The most important thing to me is viewpoint. When I am familiar enough with a famous person to be able to adopt their point of view, then I am getting somewhere. That’s also the most interesting part.

We all get used to an artist’s viewpoint by being exposed to their ideas and thoughts thru writing, visual art or performance. In the case of a close relative, or people we spend years with, we understand their viewpoints very well- sometimes even to the extent that we don’t recognize that we have started looking at the world thru THEIR eyes more than our own.

In the case of a world famous celebrity, we often know “all about them” from the opinions and comments of others, as much as from what we’ve heard or seen them do on TV or in films. This of course is complicated by the fact that actors (and quite a few politicians) are generally pretending to be someone or something different from who they really are.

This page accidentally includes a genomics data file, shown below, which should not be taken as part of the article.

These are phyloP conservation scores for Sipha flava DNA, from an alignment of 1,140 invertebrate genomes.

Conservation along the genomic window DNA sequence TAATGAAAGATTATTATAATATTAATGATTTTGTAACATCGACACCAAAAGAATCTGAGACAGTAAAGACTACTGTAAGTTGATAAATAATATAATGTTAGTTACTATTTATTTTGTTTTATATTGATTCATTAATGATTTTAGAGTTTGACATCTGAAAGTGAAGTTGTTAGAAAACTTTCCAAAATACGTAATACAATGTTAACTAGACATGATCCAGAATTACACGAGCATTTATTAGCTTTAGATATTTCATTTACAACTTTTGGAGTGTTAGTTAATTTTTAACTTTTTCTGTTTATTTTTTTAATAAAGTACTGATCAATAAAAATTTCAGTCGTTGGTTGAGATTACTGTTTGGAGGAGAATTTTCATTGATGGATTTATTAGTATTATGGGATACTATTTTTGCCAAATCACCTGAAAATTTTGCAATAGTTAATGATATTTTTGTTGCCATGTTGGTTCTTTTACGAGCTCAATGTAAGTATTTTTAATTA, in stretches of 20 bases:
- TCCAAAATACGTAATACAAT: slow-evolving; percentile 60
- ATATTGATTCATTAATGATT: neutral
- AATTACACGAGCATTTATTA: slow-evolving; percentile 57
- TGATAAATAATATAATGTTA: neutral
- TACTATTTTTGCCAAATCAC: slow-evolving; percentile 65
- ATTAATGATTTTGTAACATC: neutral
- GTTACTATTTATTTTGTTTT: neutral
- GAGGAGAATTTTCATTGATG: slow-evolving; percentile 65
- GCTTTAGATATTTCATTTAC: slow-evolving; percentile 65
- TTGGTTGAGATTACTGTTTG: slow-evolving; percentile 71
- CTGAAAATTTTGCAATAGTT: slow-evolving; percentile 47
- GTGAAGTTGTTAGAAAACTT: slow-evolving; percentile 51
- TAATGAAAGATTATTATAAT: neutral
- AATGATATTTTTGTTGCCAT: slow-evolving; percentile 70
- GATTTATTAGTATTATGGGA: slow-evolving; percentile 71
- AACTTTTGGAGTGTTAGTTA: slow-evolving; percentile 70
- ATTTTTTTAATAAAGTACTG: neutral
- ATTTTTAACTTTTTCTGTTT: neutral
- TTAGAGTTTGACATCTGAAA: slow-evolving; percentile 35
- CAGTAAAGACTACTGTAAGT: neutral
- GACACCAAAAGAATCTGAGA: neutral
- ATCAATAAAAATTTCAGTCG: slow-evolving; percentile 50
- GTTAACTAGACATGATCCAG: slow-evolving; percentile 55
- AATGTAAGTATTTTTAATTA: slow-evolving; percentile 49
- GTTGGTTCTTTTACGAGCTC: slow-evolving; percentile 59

People are often surprised by what they discover when they actually come into direct personal contact with a famous person – they aren’t what they seemed like on the big screen.

So, even viewpoint is a bit of a conceived thing. Yet to communicate a star’s personality, impressionists draw upon what we all are familiar with to create a duplication which we call an “Impression.”

The vocal aspects of the performance are actually secondary, but also very important.
In my case, I can hear the voices I do in my mind, and also feel where the sound would have to come from, were I to try and match those sounds. It’s entirely mental at that point.